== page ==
To begin December on a humbug note: "The 12 Days of Christmas" plays a dubious role, both as a carol (it takes approximately half an hour to sing) and furthermore as a shopping guideline. Geese are lovely creatures, but there's no reason to buy somebody six of them for seven consecutive days, no matter how true your love.
To drive home the latter point, the folks at PNC annually calculate the rough cost of each round in the "12 Days of Christmas," from the partridge in the pear tree ($199.99) to a dozen drumming drummers ($2,854.80). This year, they report the full Christmas Index at $27,393.17.
How does one calculate the cost of a milking maid? A piping piper? A leaping lord? The PNC team explained that the Pennsylvania musicians union shares wage information for its drummers and pipers. Pittsburgh's National Aviary provides the cost of most of the birds. PHILADANCO, a modern dance company in Philadelphia, shares the cost of one performance with nine lady dancers. The maids, considered unskilled labor, are thought to receive Pennsylvania's minimum wage.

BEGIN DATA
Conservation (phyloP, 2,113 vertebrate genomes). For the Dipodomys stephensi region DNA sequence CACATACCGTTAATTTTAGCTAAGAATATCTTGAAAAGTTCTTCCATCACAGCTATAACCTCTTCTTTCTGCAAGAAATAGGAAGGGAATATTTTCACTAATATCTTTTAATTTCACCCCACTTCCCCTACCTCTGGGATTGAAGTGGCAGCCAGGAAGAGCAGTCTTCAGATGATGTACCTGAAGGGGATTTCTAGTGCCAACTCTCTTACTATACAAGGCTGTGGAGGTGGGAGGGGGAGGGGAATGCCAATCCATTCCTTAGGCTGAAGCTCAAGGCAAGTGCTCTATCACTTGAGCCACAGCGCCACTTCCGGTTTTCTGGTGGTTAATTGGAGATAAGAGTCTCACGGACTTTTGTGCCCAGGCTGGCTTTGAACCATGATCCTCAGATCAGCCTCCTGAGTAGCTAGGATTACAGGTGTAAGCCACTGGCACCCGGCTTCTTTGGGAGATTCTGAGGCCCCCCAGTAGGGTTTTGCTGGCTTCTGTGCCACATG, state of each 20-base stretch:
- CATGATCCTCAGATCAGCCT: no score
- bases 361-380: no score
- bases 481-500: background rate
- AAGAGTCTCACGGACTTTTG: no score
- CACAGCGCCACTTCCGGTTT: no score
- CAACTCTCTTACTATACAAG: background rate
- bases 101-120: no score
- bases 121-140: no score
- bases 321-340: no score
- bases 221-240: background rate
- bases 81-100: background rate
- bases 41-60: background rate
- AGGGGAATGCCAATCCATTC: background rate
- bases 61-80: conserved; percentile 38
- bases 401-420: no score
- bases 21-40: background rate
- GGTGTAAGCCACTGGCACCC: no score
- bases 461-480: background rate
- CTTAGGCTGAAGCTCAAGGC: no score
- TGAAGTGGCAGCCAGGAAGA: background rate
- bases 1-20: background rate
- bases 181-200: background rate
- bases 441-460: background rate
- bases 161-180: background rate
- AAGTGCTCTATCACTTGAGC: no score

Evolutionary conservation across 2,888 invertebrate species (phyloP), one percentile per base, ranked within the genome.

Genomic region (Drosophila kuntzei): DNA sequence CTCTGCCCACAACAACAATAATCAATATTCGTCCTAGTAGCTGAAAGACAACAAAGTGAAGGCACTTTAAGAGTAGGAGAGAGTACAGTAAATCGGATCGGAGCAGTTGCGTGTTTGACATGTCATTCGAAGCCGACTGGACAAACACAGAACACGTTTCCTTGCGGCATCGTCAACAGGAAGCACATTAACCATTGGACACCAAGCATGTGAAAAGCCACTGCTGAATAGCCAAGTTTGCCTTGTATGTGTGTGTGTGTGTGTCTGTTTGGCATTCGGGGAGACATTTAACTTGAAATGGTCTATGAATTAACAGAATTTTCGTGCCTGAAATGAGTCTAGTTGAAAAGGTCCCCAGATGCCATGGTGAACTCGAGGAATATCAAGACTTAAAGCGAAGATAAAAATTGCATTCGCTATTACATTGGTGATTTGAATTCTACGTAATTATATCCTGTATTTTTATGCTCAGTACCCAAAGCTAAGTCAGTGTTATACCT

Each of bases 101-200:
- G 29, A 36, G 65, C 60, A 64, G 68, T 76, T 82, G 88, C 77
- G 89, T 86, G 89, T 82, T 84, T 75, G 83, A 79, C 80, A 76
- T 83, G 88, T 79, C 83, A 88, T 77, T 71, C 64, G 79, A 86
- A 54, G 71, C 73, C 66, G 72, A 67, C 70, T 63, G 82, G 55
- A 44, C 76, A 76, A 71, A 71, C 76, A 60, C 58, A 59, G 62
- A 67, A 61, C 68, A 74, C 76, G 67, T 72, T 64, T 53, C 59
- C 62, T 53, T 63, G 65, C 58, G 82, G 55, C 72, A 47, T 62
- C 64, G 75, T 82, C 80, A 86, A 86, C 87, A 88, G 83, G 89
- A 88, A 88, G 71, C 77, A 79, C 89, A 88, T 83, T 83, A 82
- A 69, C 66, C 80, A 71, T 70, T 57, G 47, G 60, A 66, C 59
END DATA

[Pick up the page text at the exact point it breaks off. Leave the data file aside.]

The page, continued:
What you get, in the end, is a faintly representative mix of low- and middle-skilled human labor, commodities (gold), and food staples (poultry). Maybe that's why the 30-year change of the Christmas Index is very similar to overall inflation (116 percent vs. 122 percent). Or maybe it's just pure happenstance.
More From The Atlantic
- The Most Important Economic Stories of 2013—in 40 Graphs
- Can Print Magazines Save Themselves?
- This Former DEA Agent Is Going to Work in the Marijuana Business
- Society & Culture